Museum Exhibitions

 

 Current Exhibit

 

Nymphs of the Garden: The Water Lilies by Arslan
August 2020–March 2021  
Les Nymphéas: A Different Point of View, Immersion, Reflections by Arslan, Oil on canvas, Ca. 2019–2020, Courtesy of The Bee in the Lion, gallery in New York; Photo credit: Virginia Harold.

Humans have been captivated by water lilies for millennia. As one of the earliest known groups of angiosperms (seed-producing flowering plants), water lilies are perfectly constructed for life on the water and in aquatic environments, both natural and human made. Native to tropical and temperate climates, the family Nymphaeaceae is named from the Greek for the mythical water nymphs, feminine nature spirits that presided over bodies of water. Appearing in the fossil record from the Early Cretaceous period (125–115 million years ago), water lilies have been found as seeds, flowers, stems, pollen, and leaves. As aquatic rhizomatic plants, water lilies are rooted in soil in water, and the flowers and leaves emerge and float on the water’s surface; they are pollinated by beetles, bees, and flies, but can also be self-or wind-pollinated. The ancient cultures of Egypt and Mexico were mesmerized by water lilies. These plants represented several deities, and the underworld, and were often considered a symbol of rebirth and everlasting life. 

 

 

Vouchering 14 copy

The Missouri Botanical Garden has one of the most significant and historic live collections of water lilies. Since the late 19th century, the Garden has hosted aquatic plants on the grounds and in the greenhouses, and several horticultural specialists have focused their talents and vision to propagate and design the Garden’s water lily pools to have a spectacular show of many species and cultivars every summer. This exhibition focuses on the Garden’s history and collections of these exquisite plants and offers an aesthetic interpretation of the beauty of the Garden’s water lilies’ by artist Arslan, who was inspired by Claude Monet’s important series of water lily paintings, Les Nymphéas, which are on permanent view at the Musée de l’Orangerie in Paris. Enjoy the artworks and specimens in the exhibition, and then make sure to find and delight in the water lilies as they grow and bloom in the pools around the Garden from May to October.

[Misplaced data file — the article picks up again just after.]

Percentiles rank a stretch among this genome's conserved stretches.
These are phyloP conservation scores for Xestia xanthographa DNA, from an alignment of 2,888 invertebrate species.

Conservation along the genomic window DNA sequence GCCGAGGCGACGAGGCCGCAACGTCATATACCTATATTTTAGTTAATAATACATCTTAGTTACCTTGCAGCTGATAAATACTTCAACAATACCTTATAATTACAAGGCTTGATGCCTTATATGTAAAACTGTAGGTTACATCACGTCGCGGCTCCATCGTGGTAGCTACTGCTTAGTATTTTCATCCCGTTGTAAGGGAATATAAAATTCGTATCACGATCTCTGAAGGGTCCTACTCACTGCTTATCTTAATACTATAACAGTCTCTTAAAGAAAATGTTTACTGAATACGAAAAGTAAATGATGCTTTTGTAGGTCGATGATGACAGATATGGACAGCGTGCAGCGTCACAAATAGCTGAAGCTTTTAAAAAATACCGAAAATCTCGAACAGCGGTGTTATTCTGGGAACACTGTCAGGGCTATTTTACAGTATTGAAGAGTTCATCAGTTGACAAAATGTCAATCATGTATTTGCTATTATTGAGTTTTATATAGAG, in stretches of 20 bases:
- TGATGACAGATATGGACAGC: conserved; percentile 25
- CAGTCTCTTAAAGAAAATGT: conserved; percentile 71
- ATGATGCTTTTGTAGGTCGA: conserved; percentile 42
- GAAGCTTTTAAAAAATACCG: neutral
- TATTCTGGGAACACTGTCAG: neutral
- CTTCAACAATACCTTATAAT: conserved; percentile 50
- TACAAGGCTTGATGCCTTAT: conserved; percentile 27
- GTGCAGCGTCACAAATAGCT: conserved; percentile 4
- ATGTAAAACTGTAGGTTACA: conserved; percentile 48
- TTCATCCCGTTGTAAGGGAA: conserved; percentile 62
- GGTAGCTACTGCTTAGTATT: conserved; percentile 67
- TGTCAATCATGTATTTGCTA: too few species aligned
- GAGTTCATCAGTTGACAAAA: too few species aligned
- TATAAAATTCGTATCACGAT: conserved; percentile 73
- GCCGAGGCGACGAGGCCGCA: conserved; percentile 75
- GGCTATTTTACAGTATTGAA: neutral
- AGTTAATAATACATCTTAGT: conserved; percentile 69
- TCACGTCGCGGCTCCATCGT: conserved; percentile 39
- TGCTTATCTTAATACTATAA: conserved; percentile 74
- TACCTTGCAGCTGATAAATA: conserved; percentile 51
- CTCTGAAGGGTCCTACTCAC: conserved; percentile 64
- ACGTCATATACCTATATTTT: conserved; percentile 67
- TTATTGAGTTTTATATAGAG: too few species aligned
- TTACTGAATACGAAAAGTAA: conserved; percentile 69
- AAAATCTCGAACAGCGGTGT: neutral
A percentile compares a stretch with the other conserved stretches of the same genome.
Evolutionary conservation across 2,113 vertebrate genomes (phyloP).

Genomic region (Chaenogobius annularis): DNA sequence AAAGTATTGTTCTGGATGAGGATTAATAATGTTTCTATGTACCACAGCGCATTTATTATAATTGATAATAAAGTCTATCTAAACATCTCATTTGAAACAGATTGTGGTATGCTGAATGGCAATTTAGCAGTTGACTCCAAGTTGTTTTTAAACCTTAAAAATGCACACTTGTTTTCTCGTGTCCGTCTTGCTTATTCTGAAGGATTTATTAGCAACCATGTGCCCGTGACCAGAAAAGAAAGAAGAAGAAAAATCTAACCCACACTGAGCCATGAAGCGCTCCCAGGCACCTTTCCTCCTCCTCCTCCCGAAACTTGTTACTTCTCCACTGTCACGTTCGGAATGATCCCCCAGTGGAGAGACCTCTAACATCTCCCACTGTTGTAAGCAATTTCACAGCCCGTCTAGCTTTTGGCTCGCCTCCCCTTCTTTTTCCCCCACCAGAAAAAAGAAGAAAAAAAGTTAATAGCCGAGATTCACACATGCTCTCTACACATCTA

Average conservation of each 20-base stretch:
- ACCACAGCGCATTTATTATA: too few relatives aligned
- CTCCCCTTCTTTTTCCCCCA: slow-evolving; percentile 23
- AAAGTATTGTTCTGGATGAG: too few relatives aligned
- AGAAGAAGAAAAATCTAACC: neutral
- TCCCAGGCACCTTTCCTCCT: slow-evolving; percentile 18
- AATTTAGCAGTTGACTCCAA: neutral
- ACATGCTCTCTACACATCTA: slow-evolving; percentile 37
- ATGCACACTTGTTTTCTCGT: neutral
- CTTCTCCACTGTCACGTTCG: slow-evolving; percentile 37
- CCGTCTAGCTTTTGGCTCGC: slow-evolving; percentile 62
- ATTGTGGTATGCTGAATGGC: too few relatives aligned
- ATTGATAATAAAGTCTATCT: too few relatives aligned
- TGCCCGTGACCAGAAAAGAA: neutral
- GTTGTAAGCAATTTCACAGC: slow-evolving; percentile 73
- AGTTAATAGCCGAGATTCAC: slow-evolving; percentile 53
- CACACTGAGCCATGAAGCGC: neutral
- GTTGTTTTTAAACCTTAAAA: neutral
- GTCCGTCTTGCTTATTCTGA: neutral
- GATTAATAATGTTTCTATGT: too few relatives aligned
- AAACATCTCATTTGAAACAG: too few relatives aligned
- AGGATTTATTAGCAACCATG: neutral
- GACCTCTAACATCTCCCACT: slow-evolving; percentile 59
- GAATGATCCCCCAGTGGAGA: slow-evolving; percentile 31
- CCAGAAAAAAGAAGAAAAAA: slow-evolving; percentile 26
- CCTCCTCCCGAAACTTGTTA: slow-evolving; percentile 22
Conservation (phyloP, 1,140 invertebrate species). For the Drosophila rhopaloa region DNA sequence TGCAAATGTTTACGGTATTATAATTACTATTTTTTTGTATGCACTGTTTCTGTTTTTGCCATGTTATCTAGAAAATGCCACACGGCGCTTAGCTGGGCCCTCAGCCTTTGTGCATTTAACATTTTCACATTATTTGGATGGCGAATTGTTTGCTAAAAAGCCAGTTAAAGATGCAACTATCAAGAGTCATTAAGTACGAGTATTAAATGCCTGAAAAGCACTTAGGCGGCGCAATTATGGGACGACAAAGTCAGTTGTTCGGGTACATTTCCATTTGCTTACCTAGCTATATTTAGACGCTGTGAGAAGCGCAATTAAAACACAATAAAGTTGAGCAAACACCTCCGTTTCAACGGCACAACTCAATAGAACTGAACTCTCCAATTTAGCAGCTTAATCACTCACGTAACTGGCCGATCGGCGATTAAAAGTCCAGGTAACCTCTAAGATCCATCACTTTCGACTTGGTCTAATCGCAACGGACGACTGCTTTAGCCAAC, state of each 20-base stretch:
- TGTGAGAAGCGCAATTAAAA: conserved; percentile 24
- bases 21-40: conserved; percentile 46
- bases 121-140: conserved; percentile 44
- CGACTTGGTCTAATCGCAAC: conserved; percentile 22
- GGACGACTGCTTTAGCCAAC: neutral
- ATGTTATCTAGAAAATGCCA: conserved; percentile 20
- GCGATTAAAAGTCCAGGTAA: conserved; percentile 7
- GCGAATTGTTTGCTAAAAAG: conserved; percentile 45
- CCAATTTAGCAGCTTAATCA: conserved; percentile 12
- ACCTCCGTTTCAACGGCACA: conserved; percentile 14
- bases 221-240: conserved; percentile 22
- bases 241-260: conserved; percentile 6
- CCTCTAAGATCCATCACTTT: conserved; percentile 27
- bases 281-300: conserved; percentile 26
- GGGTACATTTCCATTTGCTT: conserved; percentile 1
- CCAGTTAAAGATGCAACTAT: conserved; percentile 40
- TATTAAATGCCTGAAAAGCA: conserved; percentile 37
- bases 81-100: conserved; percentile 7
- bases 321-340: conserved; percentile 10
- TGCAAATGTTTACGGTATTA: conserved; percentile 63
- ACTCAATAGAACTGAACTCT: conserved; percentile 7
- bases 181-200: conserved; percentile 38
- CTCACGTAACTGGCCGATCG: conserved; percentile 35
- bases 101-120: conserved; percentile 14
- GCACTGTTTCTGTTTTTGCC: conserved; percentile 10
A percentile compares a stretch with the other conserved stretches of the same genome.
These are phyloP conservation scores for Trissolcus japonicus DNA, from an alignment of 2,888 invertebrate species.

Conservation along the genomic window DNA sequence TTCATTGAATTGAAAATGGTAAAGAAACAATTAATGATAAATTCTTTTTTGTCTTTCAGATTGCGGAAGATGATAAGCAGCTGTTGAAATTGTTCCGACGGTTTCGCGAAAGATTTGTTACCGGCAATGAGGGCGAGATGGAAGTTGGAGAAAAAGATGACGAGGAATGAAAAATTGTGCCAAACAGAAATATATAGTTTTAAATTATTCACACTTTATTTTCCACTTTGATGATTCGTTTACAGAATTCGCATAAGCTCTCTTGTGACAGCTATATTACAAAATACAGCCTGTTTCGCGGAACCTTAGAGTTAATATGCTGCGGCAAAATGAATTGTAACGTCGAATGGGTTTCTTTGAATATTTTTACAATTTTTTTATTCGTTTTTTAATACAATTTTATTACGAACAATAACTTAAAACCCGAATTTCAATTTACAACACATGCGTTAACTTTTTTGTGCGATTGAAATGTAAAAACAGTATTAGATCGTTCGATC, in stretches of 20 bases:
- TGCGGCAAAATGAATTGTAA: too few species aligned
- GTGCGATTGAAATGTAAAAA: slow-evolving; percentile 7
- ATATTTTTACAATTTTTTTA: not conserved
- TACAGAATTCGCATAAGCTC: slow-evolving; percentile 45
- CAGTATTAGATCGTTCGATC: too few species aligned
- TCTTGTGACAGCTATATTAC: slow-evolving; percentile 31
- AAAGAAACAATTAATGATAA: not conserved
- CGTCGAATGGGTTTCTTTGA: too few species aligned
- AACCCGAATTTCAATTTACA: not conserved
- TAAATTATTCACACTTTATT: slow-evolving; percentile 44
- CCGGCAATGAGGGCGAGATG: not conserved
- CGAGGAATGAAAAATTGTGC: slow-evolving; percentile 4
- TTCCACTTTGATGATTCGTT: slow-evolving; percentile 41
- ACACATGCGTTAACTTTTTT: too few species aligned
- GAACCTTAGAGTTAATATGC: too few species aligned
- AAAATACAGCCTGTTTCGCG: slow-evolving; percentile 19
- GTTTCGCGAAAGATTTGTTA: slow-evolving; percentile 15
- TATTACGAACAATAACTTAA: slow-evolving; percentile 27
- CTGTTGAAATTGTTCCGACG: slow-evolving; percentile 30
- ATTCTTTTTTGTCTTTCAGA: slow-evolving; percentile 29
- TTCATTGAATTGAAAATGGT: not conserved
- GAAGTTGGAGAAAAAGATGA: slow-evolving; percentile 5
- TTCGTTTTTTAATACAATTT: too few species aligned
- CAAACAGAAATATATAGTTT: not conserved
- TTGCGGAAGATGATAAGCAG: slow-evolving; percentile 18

Virtual Offerings 

 

Explore the exhibit virtually

See more of the exhibit and learn about its production

Immerse yourself in Arslan's paintings with a guided meditation

Explore Claude Monet's dual passions for fine arts and horticulture

Download the Nymphs of the Garden activity sheet

  

Nymphaea capensis 2053505 small file copy637339032933528043

Acknowledgments:

 

Grateful thanks to Deborah and Patrick Starke and W. William and Kelly Haines for their support of the exhibition, in loving memory of Dorris Bachman Haines Davis.

Special acknowledgments to all contributors to the exhibition: Arslan, Bee Tham, Derek Lyle, Tom Incrocci, Mary Merello, Lauren Peters, Sally Bommarito, Rita Chiodini, Fred Gauna, Tad Yankoski, Chris Hartley, Andrew Colligan, Mike Blomberg, and Sachs Museum interns Elizabeth Allison, Taylour Whelan, Sarah Peskar, and Justin Rulo-Sabe.

 

 

 

 

 

Past Exhibits

Potato (Solanum tuberosum): Apple of the Earth (November 2019-March 2020)

Click here to view the publication for Potato (Solanum tuberosum): Apple of the Earth

 


In addition to being a favorite Thanksgiving side dish, the potato is the most important non-cereal food crop in the world and is a significant part of the diet of more than 1.5 billion people. The exhibition at the Stephen and Peter Sachs Museum highlighted botany, history and contemporary art focused on this underestimated tuber around the globe.
 
“It has such an interesting story,” Sachs Museum Curator Nezka Pfeifer said. “It’s gone from being an American plant to being ubiquitous around the world.”


Its story continues today as the potato’s pervasiveness ties it to global issues including climate change, food insecurity and food sovereignty.
The Sachs Museum show included 40 specimens from the Garden’s herbarium representing a variety of potato species found in different parts of the world. The exhibit also showcased tools used for farming and cooking potatoes, including antique agriculture tools and more than 100 potato mashers from many different countries. Other items, like Mr. And Mrs. Potato Head, highlight the potato’s role in pop culture.
 
The South and Lower Level Galleries feature work from contemporary artists Seamus O. Hames, Dornith Doherty, and Corina Kennedy. Each artist has interpreted the unique story of this food crop in their artworks, especially the historic impact of the late potato blight that devastated the potato crop in Ireland in the mid-19th century.

Hours and Admission

 

The Stephen and Peter Sachs Museum is currently closed to the public due to ongoing COVID-19 restrictions. 

In the meantime, follow this link to explore Nymphs of the Garden virtually.

Immerse yourself in Arslan's paintings with this guided meditation from the Missouri Botanical Garden's Therapeutic Horticulture team.

Learn more about the research and inspiration behind Nymphs of the Garden from Museum Curator Nezka Pfeifer.

Explore Claude Monet's dual passions for fine arts and horticulture in this article by Bee Tham.

Check back here for more virtual offerings of our current exhibits, and follow the Garden's social media channels for more Sachs Museum content.